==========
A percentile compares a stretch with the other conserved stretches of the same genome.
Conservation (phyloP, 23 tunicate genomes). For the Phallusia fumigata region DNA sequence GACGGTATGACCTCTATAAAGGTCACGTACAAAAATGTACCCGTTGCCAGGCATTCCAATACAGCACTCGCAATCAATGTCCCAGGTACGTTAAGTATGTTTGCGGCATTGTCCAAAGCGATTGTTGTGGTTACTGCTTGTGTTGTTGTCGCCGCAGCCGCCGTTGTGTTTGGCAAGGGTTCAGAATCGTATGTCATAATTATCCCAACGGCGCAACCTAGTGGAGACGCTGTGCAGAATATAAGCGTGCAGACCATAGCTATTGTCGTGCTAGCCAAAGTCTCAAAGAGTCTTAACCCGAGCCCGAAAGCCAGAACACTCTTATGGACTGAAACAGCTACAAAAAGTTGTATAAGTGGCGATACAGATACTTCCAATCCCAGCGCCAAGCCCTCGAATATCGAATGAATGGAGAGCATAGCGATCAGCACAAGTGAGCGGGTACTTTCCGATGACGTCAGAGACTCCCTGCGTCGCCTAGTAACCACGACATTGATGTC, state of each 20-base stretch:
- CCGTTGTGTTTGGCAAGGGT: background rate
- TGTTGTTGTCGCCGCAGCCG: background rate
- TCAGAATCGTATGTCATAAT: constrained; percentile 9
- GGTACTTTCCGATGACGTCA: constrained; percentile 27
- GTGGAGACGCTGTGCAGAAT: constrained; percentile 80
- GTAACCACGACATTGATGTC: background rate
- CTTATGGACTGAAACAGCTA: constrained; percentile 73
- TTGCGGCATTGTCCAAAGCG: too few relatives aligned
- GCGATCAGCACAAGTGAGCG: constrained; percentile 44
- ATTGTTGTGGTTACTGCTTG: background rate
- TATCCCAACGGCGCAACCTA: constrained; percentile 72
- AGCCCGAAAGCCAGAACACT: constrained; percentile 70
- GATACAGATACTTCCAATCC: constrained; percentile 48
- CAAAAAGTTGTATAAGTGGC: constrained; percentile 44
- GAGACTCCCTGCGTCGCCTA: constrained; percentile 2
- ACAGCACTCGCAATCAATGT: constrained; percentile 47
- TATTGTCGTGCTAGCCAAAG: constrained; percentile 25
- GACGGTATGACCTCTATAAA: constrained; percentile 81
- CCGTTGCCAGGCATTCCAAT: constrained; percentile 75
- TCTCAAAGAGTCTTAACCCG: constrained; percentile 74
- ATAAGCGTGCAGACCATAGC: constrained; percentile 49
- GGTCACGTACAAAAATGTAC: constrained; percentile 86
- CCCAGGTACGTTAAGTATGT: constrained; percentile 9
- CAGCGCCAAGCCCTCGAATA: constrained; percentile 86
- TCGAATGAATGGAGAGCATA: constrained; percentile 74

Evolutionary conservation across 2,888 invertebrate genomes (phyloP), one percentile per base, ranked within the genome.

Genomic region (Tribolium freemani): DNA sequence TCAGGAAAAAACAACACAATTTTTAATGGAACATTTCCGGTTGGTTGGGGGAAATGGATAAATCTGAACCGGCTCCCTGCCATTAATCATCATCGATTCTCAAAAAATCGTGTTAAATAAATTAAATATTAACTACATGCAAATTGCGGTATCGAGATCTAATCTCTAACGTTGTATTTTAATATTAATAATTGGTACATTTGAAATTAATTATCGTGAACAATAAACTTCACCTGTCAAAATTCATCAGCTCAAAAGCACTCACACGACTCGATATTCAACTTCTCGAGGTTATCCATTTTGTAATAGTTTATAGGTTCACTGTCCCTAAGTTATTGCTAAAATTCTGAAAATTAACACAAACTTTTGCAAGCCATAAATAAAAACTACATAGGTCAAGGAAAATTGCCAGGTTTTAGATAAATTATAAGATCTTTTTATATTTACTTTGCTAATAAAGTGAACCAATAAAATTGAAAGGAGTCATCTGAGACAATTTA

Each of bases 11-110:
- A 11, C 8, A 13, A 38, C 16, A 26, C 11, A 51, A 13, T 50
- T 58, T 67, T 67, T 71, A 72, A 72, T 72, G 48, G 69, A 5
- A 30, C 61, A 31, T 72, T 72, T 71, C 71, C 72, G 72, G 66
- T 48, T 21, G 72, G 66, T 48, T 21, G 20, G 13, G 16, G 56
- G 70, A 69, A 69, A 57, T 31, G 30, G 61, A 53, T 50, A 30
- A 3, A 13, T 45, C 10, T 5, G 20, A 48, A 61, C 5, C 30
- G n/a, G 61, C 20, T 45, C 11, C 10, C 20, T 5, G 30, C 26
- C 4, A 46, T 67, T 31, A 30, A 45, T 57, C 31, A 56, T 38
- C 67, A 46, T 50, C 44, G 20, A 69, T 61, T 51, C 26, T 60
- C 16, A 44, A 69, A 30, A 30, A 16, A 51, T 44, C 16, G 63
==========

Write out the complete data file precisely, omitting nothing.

A percentile compares a stretch with the other conserved stretches of the same genome.
Conservation (phyloP, 23 tunicate genomes). For the Phallusia fumigata region DNA sequence GACGGTATGACCTCTATAAAGGTCACGTACAAAAATGTACCCGTTGCCAGGCATTCCAATACAGCACTCGCAATCAATGTCCCAGGTACGTTAAGTATGTTTGCGGCATTGTCCAAAGCGATTGTTGTGGTTACTGCTTGTGTTGTTGTCGCCGCAGCCGCCGTTGTGTTTGGCAAGGGTTCAGAATCGTATGTCATAATTATCCCAACGGCGCAACCTAGTGGAGACGCTGTGCAGAATATAAGCGTGCAGACCATAGCTATTGTCGTGCTAGCCAAAGTCTCAAAGAGTCTTAACCCGAGCCCGAAAGCCAGAACACTCTTATGGACTGAAACAGCTACAAAAAGTTGTATAAGTGGCGATACAGATACTTCCAATCCCAGCGCCAAGCCCTCGAATATCGAATGAATGGAGAGCATAGCGATCAGCACAAGTGAGCGGGTACTTTCCGATGACGTCAGAGACTCCCTGCGTCGCCTAGTAACCACGACATTGATGTC, state of each 20-base stretch:
- CCGTTGTGTTTGGCAAGGGT: background rate
- TGTTGTTGTCGCCGCAGCCG: background rate
- TCAGAATCGTATGTCATAAT: constrained; percentile 9
- GGTACTTTCCGATGACGTCA: constrained; percentile 27
- GTGGAGACGCTGTGCAGAAT: constrained; percentile 80
- GTAACCACGACATTGATGTC: background rate
- CTTATGGACTGAAACAGCTA: constrained; percentile 73
- TTGCGGCATTGTCCAAAGCG: too few relatives aligned
- GCGATCAGCACAAGTGAGCG: constrained; percentile 44
- ATTGTTGTGGTTACTGCTTG: background rate
- TATCCCAACGGCGCAACCTA: constrained; percentile 72
- AGCCCGAAAGCCAGAACACT: constrained; percentile 70
- GATACAGATACTTCCAATCC: constrained; percentile 48
- CAAAAAGTTGTATAAGTGGC: constrained; percentile 44
- GAGACTCCCTGCGTCGCCTA: constrained; percentile 2
- ACAGCACTCGCAATCAATGT: constrained; percentile 47
- TATTGTCGTGCTAGCCAAAG: constrained; percentile 25
- GACGGTATGACCTCTATAAA: constrained; percentile 81
- CCGTTGCCAGGCATTCCAAT: constrained; percentile 75
- TCTCAAAGAGTCTTAACCCG: constrained; percentile 74
- ATAAGCGTGCAGACCATAGC: constrained; percentile 49
- GGTCACGTACAAAAATGTAC: constrained; percentile 86
- CCCAGGTACGTTAAGTATGT: constrained; percentile 9
- CAGCGCCAAGCCCTCGAATA: constrained; percentile 86
- TCGAATGAATGGAGAGCATA: constrained; percentile 74

Evolutionary conservation across 2,888 invertebrate genomes (phyloP), one percentile per base, ranked within the genome.

Genomic region (Tribolium freemani): DNA sequence TCAGGAAAAAACAACACAATTTTTAATGGAACATTTCCGGTTGGTTGGGGGAAATGGATAAATCTGAACCGGCTCCCTGCCATTAATCATCATCGATTCTCAAAAAATCGTGTTAAATAAATTAAATATTAACTACATGCAAATTGCGGTATCGAGATCTAATCTCTAACGTTGTATTTTAATATTAATAATTGGTACATTTGAAATTAATTATCGTGAACAATAAACTTCACCTGTCAAAATTCATCAGCTCAAAAGCACTCACACGACTCGATATTCAACTTCTCGAGGTTATCCATTTTGTAATAGTTTATAGGTTCACTGTCCCTAAGTTATTGCTAAAATTCTGAAAATTAACACAAACTTTTGCAAGCCATAAATAAAAACTACATAGGTCAAGGAAAATTGCCAGGTTTTAGATAAATTATAAGATCTTTTTATATTTACTTTGCTAATAAAGTGAACCAATAAAATTGAAAGGAGTCATCTGAGACAATTTA

Each of bases 11-110:
- A 11, C 8, A 13, A 38, C 16, A 26, C 11, A 51, A 13, T 50
- T 58, T 67, T 67, T 71, A 72, A 72, T 72, G 48, G 69, A 5
- A 30, C 61, A 31, T 72, T 72, T 71, C 71, C 72, G 72, G 66
- T 48, T 21, G 72, G 66, T 48, T 21, G 20, G 13, G 16, G 56
- G 70, A 69, A 69, A 57, T 31, G 30, G 61, A 53, T 50, A 30
- A 3, A 13, T 45, C 10, T 5, G 20, A 48, A 61, C 5, C 30
- G n/a, G 61, C 20, T 45, C 11, C 10, C 20, T 5, G 30, C 26
- C 4, A 46, T 67, T 31, A 30, A 45, T 57, C 31, A 56, T 38
- C 67, A 46, T 50, C 44, G 20, A 69, T 61, T 51, C 26, T 60
- C 16, A 44, A 69, A 30, A 30, A 16, A 51, T 44, C 16, G 63